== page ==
Writing reminiscences is a marked tendency among statesmen, public and political figures.
I would like to state here that reminiscences, whoever the author is, or printed interviews, whoever the interviewer is or the interviewee is, cannot be altogether a very reliable source for making an impartial assessment of historical events, because either deliberately or not, reminiscences can be permeated with secret subjectivity, and interviews also with double subjectivity. I am now absolutely convinced that it is only the original (not falsified) State Archives and originals (not falsified) tape recordings that can be the only basis for making any well-grounded political conclusions.
The State of Israel was proclaimed on May 14, 1948 on the basis of the decision made by the General Assembly of the United Nations Organization on November 29, 1947. The Diplomatic relations between USSR and Israel were established in 1948. In that period Andrei Andreevich Gromyko* was (since 1946) a permanent representative of the USSR in the Security Council of the UN and at the same time he was the Deputy Foreign Minister of the USSR.
Hari Kumar, formerly associated with the Editorial Board of NSC in Canada wrote: "As for Israel, the recognition at the UN by Gromyko was performed with a strange and sudden turn that shocked even the imperialist nations, and enabled the foundation of Israel. Gromyko of course was a hidden revisionist."
I think that I should mention here that the USSR was one of the initiators of establishing an independent Jewish state and it probably had very good reasons for that. It is the original State Archives that can produce positive proof. Here I can present my own views on this subject touched upon by Mr. Kumar.
It must be emphasized that actions of a representative of any state to an international organization is authorized by the leadership of that state that he or she represents, especially if such an important political matter as establishing and recognition of a new state is on the agenda at such a high level as that of the United Nations Organization. Thereís no doubt that no individual person could act on this on their very own. Andrei Gromyko of course had preliminary discussions with Joseph Stalin, Viachlesav Molotov who was the Peopleís Commissar of the USSR, plus the Politiburo and CC of the CPSU of the USSR. So I am absolutely convinced that it is erroneous to call, A. A. Gromyko a revisionist.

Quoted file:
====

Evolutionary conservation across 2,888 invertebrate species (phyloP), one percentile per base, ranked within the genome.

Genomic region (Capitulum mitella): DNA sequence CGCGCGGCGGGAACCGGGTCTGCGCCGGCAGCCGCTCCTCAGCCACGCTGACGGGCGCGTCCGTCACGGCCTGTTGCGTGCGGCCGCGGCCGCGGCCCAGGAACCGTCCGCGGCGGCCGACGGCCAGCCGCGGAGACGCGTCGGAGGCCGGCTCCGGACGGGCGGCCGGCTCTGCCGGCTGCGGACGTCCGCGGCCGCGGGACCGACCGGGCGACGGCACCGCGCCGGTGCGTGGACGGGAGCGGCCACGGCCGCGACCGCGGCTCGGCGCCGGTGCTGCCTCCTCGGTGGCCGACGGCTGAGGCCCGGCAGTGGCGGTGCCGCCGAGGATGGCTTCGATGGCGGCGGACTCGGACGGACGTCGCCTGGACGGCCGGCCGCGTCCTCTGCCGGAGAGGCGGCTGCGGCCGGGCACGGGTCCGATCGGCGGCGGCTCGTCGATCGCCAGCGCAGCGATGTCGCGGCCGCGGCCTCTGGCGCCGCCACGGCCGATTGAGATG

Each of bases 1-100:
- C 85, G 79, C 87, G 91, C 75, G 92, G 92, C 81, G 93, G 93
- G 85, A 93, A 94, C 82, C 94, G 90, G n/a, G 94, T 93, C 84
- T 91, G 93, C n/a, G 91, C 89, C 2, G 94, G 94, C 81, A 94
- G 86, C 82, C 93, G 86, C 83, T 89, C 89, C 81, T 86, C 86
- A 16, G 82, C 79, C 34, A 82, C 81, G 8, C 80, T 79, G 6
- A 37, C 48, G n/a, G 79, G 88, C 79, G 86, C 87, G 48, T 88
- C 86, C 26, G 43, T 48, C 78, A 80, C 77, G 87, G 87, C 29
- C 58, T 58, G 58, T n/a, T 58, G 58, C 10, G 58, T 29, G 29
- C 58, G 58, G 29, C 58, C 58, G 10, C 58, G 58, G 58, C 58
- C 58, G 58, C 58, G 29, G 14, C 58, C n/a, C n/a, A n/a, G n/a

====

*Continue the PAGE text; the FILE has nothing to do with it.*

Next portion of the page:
There is another thing to consider here. A new Jewish State was established on one part of Palestineís territory (about 56% of it) with a mixed population. The other part was an Arab State. I want to underline the fact that Palestine had been under the mandate of England before it was proclaimed independent in 1947. If the USSR had insisted on Israel to be a Socialist state, most probably it would have been strongly opposed by England, first of all, followed by USA and other capitalist countries. It could have come even into a serious military confrontation and that would have been certainly not in favor of the Soviet Union in the very difficult post Second World War period, when Soviet people were exhausted after the protracted World War II and the devastation and loss of over 20 million people. And, besides there is no successful diplomacy in the world without making reasonable compromise, I think.
A ring of regret or resentment as well can be felt in Hari Kumarís statement, that Israel was not socialist from its earliest history. Why lose heart? The working people throughout the world do not applaud oppressive bourgeois regimes in their countries (and Israel is no exception- Editor) and struggle against them by every possible means. "Leben ist Kampf" (Life is Struggle") said Karl Marx.
Harry Kumar writes also that: "I believe that the diplomatic history of the USSR can only be explained by the hidden war of the revisionists within the USSR"
True, there were revisionists among the leaders of the USSR, but until 1953 they were not able to be open with their plans, as history now has confirmed. It is a regrettable fact. But on the whole, the history of Soviet diplomacy is marked by brilliant successes, I think. It would take too much space to innumerate here all of the great services that the Soviet diplomats performed for our socialist homeland.
* ANDREI A. GROMYKO
A Soviet statesman and political figure, Hero of Socialist Labour (1969) Doctor of Economic Sciences (1958), author of scientific works on international relations, member of the Central Committee of the CPSU, deputy to the Supreme Soviet of the USSR. Gromyko was awarded with 5 Lenin Orders, plus two other highest medals that USSR could give and many citations.
Close this page to return.